Beechwood is a Catholic School, founded in 1915 by the Sisters of the Society of the Sacred Heart.
The society was founded by Madeleine Sophie Barat in 1800 whose insights and vision have inspired the goals of Sacred Heart education. Beechwood shares these goals with other Sacred Heart Schools in the UK and internationally.
The Goals of Sacred Heart Education
Schools of the Sacred Heart commit themselves to educate to:
- Goal I: a personal and active faith in God
- Goal II: a deep respect for intellectual values
- Goal III: a social awareness which impels to action
- Goal IV: the building of community as a Christian value
- Goal V: personal growth in an atmosphere of wise freedom
We benefit from close links with the local parish of St Augustine’s. All the major feasts in the Christian calendar are marked by sharing in the celebration of Mass in the School’s Chapel, and each Year group has an opportunity to prepare and participate in a Liturgy of its own during each academic year.
We are proud of the tradition set by the Sisters of the Society of the Sacred Heart – a tradition which can be summed up beautifully in our school prayer:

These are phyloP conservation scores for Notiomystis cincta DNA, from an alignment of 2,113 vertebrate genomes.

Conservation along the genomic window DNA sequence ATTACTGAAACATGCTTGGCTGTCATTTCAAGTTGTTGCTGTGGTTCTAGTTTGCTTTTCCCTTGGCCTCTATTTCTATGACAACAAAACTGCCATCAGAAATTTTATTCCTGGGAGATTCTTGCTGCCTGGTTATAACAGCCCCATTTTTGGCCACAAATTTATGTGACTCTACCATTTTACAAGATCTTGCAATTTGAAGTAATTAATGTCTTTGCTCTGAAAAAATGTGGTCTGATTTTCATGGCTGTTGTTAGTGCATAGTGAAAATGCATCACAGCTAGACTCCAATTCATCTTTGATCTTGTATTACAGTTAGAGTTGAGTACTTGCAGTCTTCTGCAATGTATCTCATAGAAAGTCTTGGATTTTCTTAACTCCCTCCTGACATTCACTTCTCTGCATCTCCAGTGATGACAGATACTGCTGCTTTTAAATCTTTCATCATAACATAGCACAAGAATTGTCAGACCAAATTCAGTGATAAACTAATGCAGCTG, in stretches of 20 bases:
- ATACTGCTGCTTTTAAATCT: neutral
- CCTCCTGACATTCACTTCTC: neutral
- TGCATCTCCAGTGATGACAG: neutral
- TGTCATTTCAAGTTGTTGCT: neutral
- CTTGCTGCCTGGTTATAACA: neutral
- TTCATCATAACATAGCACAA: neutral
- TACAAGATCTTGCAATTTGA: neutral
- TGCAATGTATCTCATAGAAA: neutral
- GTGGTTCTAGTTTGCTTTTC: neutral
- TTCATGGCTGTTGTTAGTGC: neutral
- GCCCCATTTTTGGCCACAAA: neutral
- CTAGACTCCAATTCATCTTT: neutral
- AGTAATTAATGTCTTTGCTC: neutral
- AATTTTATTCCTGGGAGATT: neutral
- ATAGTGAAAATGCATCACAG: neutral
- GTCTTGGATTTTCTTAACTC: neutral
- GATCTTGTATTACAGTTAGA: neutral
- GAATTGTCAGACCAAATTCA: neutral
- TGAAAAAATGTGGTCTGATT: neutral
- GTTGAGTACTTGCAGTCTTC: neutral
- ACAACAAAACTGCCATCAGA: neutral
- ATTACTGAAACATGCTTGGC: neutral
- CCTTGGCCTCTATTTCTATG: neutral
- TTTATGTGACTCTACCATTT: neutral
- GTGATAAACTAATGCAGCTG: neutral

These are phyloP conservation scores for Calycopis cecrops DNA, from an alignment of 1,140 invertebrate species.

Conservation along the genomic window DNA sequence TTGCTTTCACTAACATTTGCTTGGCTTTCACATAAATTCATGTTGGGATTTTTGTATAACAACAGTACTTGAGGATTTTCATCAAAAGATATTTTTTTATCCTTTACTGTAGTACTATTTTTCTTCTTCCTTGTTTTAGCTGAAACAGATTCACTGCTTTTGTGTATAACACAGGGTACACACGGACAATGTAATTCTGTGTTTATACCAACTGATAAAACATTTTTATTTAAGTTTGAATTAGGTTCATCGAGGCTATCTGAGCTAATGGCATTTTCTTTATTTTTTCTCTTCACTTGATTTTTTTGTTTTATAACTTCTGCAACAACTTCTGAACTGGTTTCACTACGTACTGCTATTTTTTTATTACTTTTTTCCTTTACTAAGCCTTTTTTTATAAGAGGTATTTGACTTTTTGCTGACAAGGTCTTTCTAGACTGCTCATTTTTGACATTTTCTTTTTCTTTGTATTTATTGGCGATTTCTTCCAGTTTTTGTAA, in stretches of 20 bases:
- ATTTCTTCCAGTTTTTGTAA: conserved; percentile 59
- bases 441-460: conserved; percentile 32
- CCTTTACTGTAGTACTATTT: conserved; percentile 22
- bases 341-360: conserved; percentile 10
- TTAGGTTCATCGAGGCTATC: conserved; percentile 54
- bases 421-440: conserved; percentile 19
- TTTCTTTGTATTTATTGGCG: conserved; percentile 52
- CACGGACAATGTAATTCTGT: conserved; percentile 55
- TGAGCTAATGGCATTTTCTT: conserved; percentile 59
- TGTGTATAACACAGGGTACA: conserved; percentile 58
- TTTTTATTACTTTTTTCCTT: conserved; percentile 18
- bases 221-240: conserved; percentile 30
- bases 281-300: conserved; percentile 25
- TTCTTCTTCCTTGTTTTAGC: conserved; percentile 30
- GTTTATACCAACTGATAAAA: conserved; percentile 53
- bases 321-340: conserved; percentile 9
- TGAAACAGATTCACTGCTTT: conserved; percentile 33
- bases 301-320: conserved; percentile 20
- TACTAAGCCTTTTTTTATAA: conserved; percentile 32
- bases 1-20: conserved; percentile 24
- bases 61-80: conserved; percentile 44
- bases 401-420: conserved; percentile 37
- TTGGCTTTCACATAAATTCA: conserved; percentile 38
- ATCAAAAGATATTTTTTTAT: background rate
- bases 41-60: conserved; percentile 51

Let us pray that our school may be
Where Christ is at the heart of the community
Where every member of the community is valued
Where every pupil is known and loved
Where compassion, forbearance and forgiveness are practised
Where co-operation and consideration are preferred to competition
Where success is shared
Where there is prayer
Where the presence of Christ is celebrated
Calm Amidst the Waves, written by local author and journalist, Jane Bakowski, traces the story of Beechwood Sacred Heart School from its opening in 1915.
The Centenary Edition of the School History was launched at the Former Pupils Centenary Day. If you are interested in purchasing a copy of the latest edition, please contact the Head of Marketing and Admissions, Mr Daniel MacDonnell at firstname.lastname@example.org for further details.
The school, originally a convent run by nuns from the Sacred Heart order, has been an independent lay school since 1973. ‘I set out to tell the story through the words of those who lived and worked there through the 20th century,’ said Jane. She added: ‘However I also wanted to tap into the rich strand of social history which an institution like Beechwood represents, from early pupils’ descriptions of ‘hailstones the size of walnuts’ smashing hundreds of windows during the great Tunbridge Wells storm of 1922 to later reports of girls sneaking out to try and phone The Beatles at a Paris hotel.’
Libby Purves, a pupil during the 1960s, describes Beechwood as,
‘A homely, kind, sensible institution where the only real deprivation was not being allowed records by the Rolling Stones because the lyrics were thought rather rude.’
Libby PurvesFormer Pupil, 1960’s